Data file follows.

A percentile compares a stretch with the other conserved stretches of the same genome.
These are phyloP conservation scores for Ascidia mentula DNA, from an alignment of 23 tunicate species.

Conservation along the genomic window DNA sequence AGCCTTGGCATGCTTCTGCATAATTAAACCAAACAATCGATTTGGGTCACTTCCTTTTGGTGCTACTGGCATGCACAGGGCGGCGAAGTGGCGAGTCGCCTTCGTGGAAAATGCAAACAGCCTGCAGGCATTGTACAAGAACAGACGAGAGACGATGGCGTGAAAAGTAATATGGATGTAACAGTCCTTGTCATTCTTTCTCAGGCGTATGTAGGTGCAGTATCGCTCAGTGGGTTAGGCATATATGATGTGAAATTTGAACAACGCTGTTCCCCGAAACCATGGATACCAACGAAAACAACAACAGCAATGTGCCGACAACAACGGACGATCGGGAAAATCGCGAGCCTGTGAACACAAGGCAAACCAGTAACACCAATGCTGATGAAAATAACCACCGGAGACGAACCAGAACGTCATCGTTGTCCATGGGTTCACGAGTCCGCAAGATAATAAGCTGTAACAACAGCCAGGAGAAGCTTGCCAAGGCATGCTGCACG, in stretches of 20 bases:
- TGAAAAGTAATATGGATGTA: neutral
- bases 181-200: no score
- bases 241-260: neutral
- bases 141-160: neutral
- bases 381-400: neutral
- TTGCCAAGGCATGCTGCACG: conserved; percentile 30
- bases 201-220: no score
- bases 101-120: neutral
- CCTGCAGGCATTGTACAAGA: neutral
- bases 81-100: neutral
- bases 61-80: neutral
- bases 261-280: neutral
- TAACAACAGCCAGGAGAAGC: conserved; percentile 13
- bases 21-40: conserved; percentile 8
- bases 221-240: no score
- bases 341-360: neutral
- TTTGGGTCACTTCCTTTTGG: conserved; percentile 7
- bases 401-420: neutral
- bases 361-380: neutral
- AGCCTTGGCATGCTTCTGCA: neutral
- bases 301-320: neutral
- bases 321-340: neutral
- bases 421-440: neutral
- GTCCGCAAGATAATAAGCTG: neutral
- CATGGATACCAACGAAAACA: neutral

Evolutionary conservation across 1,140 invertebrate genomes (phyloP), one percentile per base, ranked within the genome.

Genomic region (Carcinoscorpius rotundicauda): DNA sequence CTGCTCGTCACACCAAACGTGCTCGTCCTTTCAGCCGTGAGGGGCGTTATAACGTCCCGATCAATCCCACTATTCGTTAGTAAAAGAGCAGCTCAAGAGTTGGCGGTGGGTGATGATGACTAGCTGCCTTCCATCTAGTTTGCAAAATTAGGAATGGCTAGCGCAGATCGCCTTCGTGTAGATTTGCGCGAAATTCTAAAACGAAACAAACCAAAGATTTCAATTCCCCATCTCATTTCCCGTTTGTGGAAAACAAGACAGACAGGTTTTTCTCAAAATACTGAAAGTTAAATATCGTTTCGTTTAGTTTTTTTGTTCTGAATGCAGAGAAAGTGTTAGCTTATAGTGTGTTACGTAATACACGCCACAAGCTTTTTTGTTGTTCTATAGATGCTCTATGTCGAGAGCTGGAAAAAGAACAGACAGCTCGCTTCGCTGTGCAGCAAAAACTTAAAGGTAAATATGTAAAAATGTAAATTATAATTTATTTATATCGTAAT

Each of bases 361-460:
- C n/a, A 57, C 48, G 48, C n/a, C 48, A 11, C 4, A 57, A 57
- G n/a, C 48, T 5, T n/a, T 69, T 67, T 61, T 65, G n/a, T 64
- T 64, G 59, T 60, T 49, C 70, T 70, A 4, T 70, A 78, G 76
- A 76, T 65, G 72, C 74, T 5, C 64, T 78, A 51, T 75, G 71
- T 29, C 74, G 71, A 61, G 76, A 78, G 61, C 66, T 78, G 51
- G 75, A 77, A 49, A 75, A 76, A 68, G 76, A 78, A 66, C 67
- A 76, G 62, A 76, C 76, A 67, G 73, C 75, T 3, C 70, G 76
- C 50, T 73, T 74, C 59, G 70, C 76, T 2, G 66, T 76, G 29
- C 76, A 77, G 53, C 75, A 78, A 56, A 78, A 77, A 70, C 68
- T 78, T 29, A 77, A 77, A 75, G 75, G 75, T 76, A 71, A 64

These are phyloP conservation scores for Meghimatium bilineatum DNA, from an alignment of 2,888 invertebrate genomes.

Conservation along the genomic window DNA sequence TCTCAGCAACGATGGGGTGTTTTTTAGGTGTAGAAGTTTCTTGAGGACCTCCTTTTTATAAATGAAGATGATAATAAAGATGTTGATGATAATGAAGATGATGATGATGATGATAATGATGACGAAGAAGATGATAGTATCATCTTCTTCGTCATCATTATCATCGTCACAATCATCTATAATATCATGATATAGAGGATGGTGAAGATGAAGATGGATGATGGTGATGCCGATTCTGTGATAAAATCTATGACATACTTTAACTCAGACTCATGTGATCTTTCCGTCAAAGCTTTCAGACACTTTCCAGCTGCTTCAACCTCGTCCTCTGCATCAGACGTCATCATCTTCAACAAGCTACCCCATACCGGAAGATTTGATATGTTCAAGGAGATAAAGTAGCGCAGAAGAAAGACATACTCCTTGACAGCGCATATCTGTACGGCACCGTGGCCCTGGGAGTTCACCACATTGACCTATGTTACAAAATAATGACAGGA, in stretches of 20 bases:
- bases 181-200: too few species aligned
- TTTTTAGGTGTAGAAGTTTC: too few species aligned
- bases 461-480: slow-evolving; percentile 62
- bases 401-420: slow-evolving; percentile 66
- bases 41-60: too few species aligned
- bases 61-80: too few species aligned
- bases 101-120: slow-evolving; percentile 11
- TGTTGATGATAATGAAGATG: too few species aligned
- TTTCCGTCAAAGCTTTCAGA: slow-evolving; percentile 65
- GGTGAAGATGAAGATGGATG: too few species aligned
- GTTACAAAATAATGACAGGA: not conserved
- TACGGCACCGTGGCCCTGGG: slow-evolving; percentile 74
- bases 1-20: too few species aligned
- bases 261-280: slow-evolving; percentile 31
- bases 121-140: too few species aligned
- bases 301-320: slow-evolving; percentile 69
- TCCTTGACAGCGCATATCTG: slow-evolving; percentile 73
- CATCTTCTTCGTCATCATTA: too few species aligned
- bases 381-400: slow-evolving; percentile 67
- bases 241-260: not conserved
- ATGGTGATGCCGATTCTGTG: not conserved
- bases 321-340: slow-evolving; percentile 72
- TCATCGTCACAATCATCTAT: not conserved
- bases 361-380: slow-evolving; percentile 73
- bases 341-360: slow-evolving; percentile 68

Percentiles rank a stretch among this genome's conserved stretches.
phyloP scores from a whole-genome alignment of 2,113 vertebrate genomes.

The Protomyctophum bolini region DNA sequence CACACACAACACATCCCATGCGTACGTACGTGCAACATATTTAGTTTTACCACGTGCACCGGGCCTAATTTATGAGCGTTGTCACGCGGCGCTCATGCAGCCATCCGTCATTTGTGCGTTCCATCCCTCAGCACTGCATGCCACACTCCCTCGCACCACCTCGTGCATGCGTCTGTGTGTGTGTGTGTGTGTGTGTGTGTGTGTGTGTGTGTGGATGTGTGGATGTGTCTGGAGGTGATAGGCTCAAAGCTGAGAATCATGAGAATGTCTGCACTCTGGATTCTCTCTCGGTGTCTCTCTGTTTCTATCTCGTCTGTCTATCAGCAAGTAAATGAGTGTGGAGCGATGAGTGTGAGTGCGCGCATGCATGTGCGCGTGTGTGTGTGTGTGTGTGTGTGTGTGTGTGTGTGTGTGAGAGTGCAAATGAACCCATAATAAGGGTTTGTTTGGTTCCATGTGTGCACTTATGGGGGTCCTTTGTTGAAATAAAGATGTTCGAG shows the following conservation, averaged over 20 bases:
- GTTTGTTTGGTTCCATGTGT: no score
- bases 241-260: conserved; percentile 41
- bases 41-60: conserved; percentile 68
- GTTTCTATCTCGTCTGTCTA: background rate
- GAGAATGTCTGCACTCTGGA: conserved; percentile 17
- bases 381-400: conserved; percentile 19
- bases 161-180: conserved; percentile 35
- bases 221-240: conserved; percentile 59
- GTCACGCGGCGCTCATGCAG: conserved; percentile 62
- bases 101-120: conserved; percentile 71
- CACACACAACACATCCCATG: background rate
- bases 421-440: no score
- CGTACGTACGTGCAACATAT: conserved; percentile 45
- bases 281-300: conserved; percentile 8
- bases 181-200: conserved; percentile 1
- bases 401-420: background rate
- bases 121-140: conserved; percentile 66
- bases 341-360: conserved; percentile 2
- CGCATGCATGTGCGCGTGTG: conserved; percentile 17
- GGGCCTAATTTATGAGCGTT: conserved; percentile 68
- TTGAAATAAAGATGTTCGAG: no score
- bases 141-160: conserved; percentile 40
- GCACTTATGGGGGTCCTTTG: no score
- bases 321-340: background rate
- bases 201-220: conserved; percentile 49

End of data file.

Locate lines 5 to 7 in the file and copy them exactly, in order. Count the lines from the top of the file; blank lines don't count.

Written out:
- bases 181-200: no score
- bases 241-260: neutral
- bases 141-160: neutral